The Economics of Growing Coffee in Hawaii

US coffee companies that adhere to fair tradeWhen people look at the price of Hawaiian coffee they sometimes assume that those of us who grow coffee and sell coffee must be making a fortune. Or they wonder why the price of Hawaiian coffee is so high. So we thought we’d take the opportunity to explain some of the economics of growing, processing, roasting and selling coffee.

When looking at the math of growing coffee here in Hawaii, keep in mind that we only grow Arabica beans. Arabica is the type of bean that is used in virtually all specialty coffee. There are a lot of different varietals of Arabica trees, and both their yields and their levels of natural disease resistance vary by varietal, but the basic economics are same regardless of variety. One thing that all types of Arabica beans have in common, besides their quality, is that they have a lower yield per tree than Robusta, which is the type of coffee used in most non-specialty coffees that are commercially available (e.g., Maxwell House, Folgers, etc.).

When we take visitors on a tour of the farm we often take the opportunity to explain how coffee gets from the tree to the cup, and we share some of the surprising facts about coffee production. For example, did you know that one fully mature Arabica coffee tree will only produce 1.5 – 2 lbs. of roasted coffee in one year?

Coffee cherry & beansCoffee beans are simply the seeds of the coffee tree, and until we pick them they live inside a fruit called a coffee cherry. Each cherry normally contains 2 seeds that will become 2 coffee beans. (In roughly 5% of the cherries we find that the two seeds have merged into one football-shaped seed called a Peaberry.)

Coffee Cherry on TreeFor the highest quality coffee and the very best flavor, coffee cherry should be picked when it’s at the peak of ripeness, which we can identify by the bright red color of the fruit (or the bright yellow color for a varietal of Arabica coffee called Yellow Caturra). Because each branch of the tree has coffee cherries at varying stages of ripeness, all coffee cherry must be hand-picked, preferably by experienced coffee pickers who can quickly identify which cherries are ready to be harvested and which should stay on the tree to ripen further.

Pulper with Scott 02After picking, the fruit and seeds are separated using a machine called a coffee pulper (or de-pulper). The cherry that has been removed is composted. The seeds are then dried until they are at 10 – 11% moisture. At that stage, the seeds are called “parchment” because they are covered by a paper-like covering which must be removed using dry-milling equipment to reveal the green coffee bean.

Optical Sorter Feb 2017 croppedFor the next step we take our parchment to a dry mill. This is the only step in the process that we do not do right here at the farm. In the milling stage, the parchment covering is removed, and, in Hawaii, the beans are also normally “graded”, which involves sorting them by size and identifying (and removing) defective beans, which would include beans that are off-color, broken, or have bug bites from the coffee berry borer, which is a parasite that can cause anywhere from 3 – 30% of the coffee harvest to be lost.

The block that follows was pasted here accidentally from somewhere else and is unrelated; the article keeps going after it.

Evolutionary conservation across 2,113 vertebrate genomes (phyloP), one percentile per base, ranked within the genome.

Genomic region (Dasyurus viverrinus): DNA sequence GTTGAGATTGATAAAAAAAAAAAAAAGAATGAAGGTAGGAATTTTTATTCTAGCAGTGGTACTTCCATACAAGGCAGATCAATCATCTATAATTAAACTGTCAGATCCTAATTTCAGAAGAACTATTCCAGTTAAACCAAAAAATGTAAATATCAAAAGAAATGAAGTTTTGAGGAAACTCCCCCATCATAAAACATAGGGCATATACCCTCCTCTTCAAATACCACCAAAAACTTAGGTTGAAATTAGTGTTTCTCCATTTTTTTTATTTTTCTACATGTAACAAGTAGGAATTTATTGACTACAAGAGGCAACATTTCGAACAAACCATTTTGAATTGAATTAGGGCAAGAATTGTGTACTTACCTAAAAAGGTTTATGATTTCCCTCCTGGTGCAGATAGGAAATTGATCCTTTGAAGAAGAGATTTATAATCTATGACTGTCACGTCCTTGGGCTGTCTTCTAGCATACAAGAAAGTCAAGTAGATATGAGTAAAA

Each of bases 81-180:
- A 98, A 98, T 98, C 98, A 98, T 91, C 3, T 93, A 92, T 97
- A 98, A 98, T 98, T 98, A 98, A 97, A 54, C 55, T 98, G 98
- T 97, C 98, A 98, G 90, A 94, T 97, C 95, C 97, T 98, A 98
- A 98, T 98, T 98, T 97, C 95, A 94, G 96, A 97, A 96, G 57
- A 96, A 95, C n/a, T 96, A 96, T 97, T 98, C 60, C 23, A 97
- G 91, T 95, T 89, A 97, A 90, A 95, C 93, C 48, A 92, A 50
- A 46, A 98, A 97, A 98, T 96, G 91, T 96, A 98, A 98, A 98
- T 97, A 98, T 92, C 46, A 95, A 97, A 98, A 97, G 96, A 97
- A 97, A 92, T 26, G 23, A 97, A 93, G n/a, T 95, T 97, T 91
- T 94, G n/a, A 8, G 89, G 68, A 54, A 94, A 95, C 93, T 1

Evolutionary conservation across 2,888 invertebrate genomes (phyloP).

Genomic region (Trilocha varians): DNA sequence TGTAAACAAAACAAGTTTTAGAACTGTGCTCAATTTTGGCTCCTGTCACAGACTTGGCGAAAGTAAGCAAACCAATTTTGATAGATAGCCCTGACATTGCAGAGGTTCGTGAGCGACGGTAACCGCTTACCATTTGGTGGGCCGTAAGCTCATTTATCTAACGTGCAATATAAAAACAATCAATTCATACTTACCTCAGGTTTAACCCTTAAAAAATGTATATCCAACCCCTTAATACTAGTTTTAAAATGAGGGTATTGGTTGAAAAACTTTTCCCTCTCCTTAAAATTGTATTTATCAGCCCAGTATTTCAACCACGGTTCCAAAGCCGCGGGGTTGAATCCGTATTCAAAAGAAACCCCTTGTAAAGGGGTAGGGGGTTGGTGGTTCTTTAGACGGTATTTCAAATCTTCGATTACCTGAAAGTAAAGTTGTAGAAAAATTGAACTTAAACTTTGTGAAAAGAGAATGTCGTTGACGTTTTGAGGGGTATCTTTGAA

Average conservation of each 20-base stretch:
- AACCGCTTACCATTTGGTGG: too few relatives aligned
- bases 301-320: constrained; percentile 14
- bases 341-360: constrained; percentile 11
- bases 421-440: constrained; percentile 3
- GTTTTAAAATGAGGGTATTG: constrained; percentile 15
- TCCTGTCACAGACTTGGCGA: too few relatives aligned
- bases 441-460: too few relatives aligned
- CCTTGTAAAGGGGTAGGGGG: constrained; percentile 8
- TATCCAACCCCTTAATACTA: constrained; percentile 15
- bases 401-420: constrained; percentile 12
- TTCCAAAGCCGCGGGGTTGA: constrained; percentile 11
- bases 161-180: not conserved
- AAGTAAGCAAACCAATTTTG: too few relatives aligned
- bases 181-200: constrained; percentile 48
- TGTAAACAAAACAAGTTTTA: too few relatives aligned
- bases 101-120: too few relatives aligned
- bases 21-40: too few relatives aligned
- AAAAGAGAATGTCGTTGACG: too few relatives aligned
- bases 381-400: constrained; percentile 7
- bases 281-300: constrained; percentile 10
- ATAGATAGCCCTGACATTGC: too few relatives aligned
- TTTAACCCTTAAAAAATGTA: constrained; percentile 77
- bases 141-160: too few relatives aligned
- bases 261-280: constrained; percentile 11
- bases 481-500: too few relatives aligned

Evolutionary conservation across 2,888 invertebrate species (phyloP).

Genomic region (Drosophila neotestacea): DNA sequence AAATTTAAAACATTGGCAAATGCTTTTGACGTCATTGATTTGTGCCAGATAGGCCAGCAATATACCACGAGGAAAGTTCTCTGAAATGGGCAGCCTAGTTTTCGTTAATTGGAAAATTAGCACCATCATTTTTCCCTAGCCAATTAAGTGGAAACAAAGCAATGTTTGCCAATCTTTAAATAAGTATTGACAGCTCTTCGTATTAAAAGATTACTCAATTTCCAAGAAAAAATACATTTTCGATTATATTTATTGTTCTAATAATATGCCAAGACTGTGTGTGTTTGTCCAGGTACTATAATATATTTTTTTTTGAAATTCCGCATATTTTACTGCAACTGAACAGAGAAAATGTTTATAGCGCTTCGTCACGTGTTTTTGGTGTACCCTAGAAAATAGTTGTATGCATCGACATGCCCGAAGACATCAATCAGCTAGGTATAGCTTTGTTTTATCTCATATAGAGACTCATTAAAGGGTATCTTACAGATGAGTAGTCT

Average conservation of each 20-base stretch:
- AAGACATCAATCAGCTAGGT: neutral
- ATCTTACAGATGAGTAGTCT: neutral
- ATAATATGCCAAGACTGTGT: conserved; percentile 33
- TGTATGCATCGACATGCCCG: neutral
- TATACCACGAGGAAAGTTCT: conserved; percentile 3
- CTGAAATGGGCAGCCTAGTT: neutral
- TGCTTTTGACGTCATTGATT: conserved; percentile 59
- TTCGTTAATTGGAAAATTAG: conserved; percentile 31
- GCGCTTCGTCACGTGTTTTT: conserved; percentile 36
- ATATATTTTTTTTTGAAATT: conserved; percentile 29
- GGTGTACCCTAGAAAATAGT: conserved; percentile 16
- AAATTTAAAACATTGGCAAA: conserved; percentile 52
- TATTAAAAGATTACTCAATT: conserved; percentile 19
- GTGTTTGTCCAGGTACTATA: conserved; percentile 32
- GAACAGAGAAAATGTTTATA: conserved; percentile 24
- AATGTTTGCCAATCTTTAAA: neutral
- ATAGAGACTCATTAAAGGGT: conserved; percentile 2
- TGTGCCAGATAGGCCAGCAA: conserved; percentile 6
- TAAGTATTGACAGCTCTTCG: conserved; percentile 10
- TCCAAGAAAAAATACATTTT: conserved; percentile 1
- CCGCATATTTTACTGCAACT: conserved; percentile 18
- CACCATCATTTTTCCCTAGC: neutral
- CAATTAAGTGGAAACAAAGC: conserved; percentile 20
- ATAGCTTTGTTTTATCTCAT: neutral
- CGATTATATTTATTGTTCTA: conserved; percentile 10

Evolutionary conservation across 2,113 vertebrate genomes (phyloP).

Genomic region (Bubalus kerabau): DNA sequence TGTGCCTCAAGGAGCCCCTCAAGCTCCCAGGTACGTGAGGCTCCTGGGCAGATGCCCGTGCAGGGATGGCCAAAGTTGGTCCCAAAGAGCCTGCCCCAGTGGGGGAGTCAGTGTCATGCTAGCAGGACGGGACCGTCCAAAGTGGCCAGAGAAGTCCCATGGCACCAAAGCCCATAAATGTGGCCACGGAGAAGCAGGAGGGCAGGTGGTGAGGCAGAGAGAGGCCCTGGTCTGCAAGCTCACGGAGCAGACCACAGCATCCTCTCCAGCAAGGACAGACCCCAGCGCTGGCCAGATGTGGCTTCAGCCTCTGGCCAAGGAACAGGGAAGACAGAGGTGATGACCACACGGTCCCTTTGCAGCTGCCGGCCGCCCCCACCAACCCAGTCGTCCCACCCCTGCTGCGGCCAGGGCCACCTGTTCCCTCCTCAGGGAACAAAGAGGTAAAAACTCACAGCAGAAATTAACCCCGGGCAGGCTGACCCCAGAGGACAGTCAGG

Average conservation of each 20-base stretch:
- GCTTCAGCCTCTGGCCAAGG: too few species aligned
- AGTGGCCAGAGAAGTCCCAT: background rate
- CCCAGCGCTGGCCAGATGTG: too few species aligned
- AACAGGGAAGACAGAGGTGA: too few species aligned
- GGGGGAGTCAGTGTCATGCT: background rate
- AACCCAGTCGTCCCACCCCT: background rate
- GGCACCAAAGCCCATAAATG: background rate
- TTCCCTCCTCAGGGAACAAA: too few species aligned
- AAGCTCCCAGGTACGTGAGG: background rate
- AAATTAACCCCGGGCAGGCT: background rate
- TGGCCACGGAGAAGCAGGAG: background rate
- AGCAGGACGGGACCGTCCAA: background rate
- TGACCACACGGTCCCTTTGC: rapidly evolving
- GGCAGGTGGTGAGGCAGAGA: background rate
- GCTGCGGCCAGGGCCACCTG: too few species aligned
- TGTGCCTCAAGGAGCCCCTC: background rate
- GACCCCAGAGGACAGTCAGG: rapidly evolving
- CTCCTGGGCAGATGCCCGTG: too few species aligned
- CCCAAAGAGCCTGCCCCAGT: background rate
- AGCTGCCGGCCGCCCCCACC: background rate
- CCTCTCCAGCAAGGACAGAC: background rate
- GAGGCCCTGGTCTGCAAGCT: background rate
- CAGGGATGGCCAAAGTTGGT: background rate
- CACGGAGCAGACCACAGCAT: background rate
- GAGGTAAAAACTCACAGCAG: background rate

home roasting coffeeAfter milling, the green coffee beans are brought back to our farm where they are stored in a climate controlled warehouse until we’re ready to roast. We roast our beans in small (10 lb.) batches. That roasted coffee then needs to be placed in labeled bags and sealed so that it is ready for sale. (In the case of our ground coffee, we of course need to grind it before bagging.)

Here are some of the numbers that result from going through that entire process from tree to bag:

  • It takes roughly 7 lbs. of ripe coffee cherry to make 1 lb. of roasted coffee
  • In Hawaii, we pay coffee pickers between $.80 and $.90 per pound of ripe cherry picked, which means that between $5.60 and $6.30 of the cost of every pound of our roasted coffee is money we paid directly to the pickers.
  • In addition to paying pickers to pick coffee cherry, we need to pay to:
    • Pulp the coffee, which takes both labor and specialized machinery
    • Dry the coffee from its wet state after pulping to around 10.5% moisture which also takes labor, energy, and specialized equipment
    • Mill and grade the coffee which is done at a dry-mill that charges us by the pound
    • Roast the coffee (again, labor, energy & specialized equipment)
    • Labeling, filling and sealing the bags of coffee so they arrive fresh and ready to satisfy your craving for a fabulous cup of coffee.

Of course, at the end of the day, all you really need to know is whether or not you feel like our coffee is worth the price. We promise you that we’re keeping the price as low as possible while keeping the quality as high as possible. And you can feel good about the fact that drinking our coffee provides employment to people who need it – that is, to all the folks who work here at Paradise Meadows, home of Hawaii’s Local Buzz, and who participate in the process of bringing our coffee from the tree to your cup. Mahalo!

2 thoughts on “The Economics of Growing Coffee in Hawaii

  1. Micki (Bredeau) Warner

    Thank you! This was a most enjoyable read. I didn’t know anything about what goes into producing coffee. As I’m enjoying my most important morning cup watching the blue jays, chickadees and cardinal at their feeder, this was a refreshing and interesting article. Thank you!
    I’m so sorry to hear of the loss of your Gracie.


    you did not even mention the investment in machines that cost you . putting out your investment and time before you can make back one cent .
    Nice article . Puts things in proportion


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